During the semester, we will use Piazza for the course website. Resources will periodically be updated here.
This is an introductory programming course in python that will provide a foundational background for programming in a mathematical setting.
Students will learn the basics of object oriented programming:
memory storage and variable scoping, recursion, objects and classes,
and basic data structures. A variety of numerical methods will be introduced,
with a focus on their practical implementation, through a series of modules covering a
variety of subjects such as physical modeling, genetics, and optimization.
The course is separated into two parts: In the first, we cover programming fundamentals
in python. The second part is comprised of a series of modules on applications in computational mathematics,
which provide a practical setting in which to develop these programming skills. In addition, towards the
end of the course, there will be a final project in which the student chooses a topic to explore in depth.
Students should have taken at least linearr algebra (Math 216, 218 or 221),
while no programming background is required.
Not open to students who have taken CS 201.
Access to the following (free) resources is required: Zoom (for lectures), github (to share and turn in work),
Python 3.x and an editor (e.g. a text editor or an IDE like PyCharm), LaTeX, (for some homework and project writing).
Information for getting started will be provided.
Homework and Exams
- Homework will be assigned approximately twice each week; typically due on the date of the next assignment.
- Homework should be turned in by the deadline to ensure full credit. If late, the homework should still be turned in for feedback (and partial credit).
- Working and studying in groups is strongly encouraged, as well as discussing code (writing code to be read by others is an excellent way to improve computational skills!). However, the final product - solutions and code - should be your own.
Further guidelines for code and computational results will be provided throughout the course.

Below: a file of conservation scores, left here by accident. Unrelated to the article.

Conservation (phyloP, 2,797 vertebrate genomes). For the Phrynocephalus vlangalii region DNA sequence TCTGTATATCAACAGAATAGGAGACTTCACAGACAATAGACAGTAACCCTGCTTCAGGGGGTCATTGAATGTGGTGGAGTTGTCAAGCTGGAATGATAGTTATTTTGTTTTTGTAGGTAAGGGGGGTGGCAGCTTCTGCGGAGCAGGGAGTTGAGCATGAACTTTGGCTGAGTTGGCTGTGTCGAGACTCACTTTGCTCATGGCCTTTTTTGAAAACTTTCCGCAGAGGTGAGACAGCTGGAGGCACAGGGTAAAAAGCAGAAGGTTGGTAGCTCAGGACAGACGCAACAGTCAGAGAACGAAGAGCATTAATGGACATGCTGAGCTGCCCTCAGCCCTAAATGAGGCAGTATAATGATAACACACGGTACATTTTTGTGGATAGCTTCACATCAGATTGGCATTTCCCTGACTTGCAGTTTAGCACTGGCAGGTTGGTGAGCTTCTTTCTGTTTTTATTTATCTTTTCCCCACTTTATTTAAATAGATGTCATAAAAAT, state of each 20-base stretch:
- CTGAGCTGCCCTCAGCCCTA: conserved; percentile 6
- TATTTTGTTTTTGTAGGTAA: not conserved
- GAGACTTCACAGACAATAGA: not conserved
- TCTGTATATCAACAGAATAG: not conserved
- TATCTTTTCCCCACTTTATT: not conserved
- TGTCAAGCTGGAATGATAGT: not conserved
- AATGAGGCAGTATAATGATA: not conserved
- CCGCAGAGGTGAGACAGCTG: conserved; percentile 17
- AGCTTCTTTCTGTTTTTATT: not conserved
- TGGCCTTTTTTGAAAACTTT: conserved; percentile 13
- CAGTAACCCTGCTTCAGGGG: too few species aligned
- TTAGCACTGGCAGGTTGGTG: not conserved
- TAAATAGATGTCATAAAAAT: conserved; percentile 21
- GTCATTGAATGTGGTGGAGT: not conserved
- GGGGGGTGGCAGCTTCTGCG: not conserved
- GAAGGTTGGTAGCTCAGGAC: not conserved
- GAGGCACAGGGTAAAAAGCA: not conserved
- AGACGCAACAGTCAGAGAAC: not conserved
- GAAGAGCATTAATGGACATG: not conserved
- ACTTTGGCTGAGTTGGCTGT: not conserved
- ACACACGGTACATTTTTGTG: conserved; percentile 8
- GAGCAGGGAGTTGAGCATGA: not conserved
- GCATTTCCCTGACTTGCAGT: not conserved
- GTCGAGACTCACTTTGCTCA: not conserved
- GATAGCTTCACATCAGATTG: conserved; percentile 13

- Solutions should be complete arguments and code should be functional `out of the box' (i.e. it runs and produces the required outputs). W
When explanations are asked for, they may reference code but should be complete and easy to follow (it should not be necessary to `dig through' the code to get to solutions).
- Typing solutions in LaTeX is suggested; if handwritten, make sure solutions are readable when scanned (a high quality phone camera with good lighting should be sufficient).
There is one midterm exam that covers programming fundamentals and no final exam.
The midterm will be `take-home' and open notes (with some restrictions),
to be taken during a subset of a continuous three hour period of the student's choice.
Course grades will be based on the following components:
- Midterm exam (20%)
- Homework (lowest score dropped; 45%)
- Final Project (30%): Students select a topic involving some application of computational mathematics. The project will
involve learning and implementing algorithms to solve that problem and a written report.
- Participation (5%); this includes active participation in out-of-class activities such as posting
questions/answers on Piazza, attending office hours and final project discussions with the instructor.
Note that participation in synchronous class meetings is strongly encouraged but,
if missed, is not penalized
in the grade.
Students are expected to follow the Duke Community Standard.
If a student is found responsible for academic dishonesty
through the Office of Student Conduct, the student will receive a
core of zero for that assignment. If a student’s admitted academic
shonesty is resolved directly through a faculty-student resolution
agreement approved by the Office of Student Conduct, the terms of that
ent will dictate the grading response to the assignment at issue.